'How much does a video cost?' I've just met someone who is interested in having an online video presence to attract more potential customers or clients to their offering and this is nearly the first question. My heart sinks.
In your business what is the first question people ask you when they are enquiring about your service? Is it 'How much does it cost?' No? I didn't think so. And yet that is often my experience because for many people it is the first time they are commissioning a video and perhaps they have not considered what is involved. As you think about it now, what do you think is required to create a video? Anyway as a little prompt have a look at the video here below and guess what work goes into it, what is its purpose and then finally the cost of it, put your answers in the comments below. Take a look now...
Did you like it? It is cute isn't it. Does it get its message across? Would it encourage you to take your Christmas shopping to John Lewis? After all that is the purpose of a video, like any form of advertising, it is to attract your clients' attention and keep your business front of mind for your potential customer.
So let's consider what work is involved in creating this, because it is a creation requiring time - often considerable time. First of all what is the purpose of the video? Then how to deliver this message is the next challenge, as suggestion after suggestion is brought up and discarded for a range of reasons until eventually we are left with 2 or 3 which are then explored in more detail to examine the ease vs. complexity, likelihood of delivering on the chosen purpose, and of course cost implications. So now having spent time on the creative concept this leads you on to scripting the story. As I guess you know yourself there are many different ways to tell the same story so the HOW to tell the story is the next choice point along this journey again reflecting your outcome and product or service. If you sell Halloween costumes, a scary 'Walking Dead' style story theme might work but if you are a consultant, is that the theme you would like to go for? Maybe...but probably not, you might prefer to show how you supported one of your clients which helped their business prosper. Or if you are bringing new product to market you could choose to tell the founders inspiration story.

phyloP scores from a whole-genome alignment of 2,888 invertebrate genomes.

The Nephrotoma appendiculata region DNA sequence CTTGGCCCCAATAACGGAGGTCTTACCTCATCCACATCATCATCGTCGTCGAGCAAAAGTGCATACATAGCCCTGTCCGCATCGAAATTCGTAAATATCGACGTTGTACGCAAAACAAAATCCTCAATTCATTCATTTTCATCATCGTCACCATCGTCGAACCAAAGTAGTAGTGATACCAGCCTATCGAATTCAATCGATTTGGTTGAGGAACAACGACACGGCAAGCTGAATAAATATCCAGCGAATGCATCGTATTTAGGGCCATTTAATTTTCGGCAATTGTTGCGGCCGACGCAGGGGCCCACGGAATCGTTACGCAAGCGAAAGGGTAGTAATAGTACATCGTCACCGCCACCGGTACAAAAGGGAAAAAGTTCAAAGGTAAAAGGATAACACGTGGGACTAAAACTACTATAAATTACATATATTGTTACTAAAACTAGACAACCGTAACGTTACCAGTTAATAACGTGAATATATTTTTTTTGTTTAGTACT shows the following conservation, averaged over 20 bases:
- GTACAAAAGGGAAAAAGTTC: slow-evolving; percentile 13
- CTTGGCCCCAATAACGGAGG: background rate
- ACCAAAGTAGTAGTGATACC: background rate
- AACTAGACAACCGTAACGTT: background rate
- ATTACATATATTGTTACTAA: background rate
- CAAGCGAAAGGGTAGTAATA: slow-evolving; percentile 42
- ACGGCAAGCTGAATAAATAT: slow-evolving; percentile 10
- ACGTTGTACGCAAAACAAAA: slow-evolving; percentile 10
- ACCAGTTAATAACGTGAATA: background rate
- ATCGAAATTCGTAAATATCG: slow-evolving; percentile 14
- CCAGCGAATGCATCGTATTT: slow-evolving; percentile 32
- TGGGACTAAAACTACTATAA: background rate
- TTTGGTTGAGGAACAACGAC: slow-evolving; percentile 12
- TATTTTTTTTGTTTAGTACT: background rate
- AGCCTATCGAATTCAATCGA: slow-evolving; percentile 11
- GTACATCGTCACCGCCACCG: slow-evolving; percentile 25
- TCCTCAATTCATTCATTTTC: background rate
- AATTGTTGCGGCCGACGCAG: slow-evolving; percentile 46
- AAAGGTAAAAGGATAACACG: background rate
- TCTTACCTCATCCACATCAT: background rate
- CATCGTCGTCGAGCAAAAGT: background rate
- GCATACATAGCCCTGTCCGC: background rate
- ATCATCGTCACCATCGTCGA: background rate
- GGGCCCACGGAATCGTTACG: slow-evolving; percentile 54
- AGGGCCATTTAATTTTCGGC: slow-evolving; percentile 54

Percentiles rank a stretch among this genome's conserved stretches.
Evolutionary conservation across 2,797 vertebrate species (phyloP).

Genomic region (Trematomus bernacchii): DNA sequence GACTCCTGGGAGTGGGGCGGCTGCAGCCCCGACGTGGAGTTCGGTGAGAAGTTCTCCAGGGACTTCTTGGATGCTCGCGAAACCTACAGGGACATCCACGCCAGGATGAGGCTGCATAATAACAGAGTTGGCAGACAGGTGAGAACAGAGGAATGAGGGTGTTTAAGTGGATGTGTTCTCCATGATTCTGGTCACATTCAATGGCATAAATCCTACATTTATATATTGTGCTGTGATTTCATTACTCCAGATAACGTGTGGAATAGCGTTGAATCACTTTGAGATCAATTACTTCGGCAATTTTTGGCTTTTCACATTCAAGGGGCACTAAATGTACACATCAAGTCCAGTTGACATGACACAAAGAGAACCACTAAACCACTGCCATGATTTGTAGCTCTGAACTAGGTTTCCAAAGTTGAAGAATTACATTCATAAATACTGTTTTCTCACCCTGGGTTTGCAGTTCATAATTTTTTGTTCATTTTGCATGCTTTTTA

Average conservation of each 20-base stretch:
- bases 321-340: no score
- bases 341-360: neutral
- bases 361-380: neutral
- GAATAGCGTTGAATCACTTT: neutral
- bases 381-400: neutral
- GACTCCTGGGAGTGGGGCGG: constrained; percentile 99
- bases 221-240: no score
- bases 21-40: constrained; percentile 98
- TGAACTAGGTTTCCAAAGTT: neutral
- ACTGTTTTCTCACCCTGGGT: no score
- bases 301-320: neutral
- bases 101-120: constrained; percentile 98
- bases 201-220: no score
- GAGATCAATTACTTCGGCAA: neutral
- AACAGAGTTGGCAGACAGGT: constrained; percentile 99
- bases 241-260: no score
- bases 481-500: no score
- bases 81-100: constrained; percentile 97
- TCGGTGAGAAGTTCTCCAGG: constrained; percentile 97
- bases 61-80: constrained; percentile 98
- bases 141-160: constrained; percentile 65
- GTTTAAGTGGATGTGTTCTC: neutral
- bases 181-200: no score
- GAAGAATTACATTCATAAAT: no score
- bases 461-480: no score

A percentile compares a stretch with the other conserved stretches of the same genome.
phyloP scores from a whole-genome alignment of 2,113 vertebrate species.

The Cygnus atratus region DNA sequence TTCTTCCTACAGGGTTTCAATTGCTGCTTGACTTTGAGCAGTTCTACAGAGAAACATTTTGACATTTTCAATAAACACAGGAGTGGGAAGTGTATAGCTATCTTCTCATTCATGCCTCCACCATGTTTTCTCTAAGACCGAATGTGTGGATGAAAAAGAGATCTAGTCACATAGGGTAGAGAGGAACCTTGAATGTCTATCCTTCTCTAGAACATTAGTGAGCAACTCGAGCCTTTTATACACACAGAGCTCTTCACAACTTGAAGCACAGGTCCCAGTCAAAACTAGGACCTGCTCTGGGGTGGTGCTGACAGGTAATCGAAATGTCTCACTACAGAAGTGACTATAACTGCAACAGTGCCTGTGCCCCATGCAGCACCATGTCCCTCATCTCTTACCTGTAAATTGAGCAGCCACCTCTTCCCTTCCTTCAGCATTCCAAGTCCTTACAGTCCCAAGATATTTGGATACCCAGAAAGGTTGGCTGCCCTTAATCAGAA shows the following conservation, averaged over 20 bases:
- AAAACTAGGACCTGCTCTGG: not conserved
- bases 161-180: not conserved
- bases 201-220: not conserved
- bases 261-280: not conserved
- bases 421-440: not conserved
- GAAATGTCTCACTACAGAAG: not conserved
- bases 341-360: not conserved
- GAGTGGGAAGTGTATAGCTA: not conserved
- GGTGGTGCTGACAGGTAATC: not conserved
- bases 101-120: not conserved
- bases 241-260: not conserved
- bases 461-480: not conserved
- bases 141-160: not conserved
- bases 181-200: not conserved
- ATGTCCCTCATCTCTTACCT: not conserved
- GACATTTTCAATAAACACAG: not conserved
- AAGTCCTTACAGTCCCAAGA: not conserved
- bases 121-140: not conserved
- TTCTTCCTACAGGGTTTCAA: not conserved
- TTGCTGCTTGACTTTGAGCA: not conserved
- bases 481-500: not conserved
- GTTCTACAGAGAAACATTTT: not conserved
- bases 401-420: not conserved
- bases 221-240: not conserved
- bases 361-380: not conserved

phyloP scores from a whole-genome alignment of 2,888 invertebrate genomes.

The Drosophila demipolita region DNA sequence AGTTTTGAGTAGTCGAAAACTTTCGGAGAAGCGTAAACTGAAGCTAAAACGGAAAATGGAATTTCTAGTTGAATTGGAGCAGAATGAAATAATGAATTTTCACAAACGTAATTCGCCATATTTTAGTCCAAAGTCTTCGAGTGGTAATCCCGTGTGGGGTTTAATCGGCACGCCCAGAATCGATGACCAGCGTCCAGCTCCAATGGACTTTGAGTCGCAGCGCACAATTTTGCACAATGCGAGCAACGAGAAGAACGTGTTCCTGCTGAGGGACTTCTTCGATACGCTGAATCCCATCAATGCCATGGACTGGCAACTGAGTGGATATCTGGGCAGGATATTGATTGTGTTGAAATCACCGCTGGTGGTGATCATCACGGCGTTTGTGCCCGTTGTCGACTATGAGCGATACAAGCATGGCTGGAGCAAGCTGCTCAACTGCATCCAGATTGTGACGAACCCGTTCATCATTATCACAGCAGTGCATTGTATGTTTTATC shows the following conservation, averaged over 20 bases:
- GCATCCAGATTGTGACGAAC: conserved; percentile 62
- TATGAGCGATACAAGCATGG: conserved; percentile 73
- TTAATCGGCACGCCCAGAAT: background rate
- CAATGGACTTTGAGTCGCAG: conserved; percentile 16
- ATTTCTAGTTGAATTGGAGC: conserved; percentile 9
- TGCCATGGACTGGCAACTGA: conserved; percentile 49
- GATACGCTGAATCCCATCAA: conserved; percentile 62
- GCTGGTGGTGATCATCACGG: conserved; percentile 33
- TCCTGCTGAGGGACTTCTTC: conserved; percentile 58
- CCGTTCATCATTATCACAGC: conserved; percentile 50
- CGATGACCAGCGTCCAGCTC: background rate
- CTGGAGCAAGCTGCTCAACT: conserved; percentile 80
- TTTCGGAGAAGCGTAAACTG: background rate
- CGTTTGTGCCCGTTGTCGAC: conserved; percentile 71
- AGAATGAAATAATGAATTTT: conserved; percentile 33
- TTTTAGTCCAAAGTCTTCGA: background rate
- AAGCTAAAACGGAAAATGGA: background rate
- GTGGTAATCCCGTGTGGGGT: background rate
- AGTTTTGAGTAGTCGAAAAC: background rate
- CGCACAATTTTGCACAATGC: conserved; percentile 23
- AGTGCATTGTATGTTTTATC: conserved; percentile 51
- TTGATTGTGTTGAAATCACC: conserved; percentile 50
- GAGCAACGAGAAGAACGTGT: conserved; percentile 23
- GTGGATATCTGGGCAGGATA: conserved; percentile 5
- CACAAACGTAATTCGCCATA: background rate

As you can see, not a camera in sight yet! So you have the story. Next comes writing the script. Locations need to be decided on and scouted, the number of people appearing in it, perhaps casting actors and or voiceover artists. Costume design, set design are also key elements impacting on the story delivery. Then the storyboard gets drawn up so the director of photography knows what type of shots will tell the story most effectively. Each shot is drawn to show who, where, what is happening and what is the camera doing, for example. This is like creating the blueprint for building a house you need the detailed working drawings as well as the initial sketch concept. Afterall you wouldn't think of building a house without one...would you?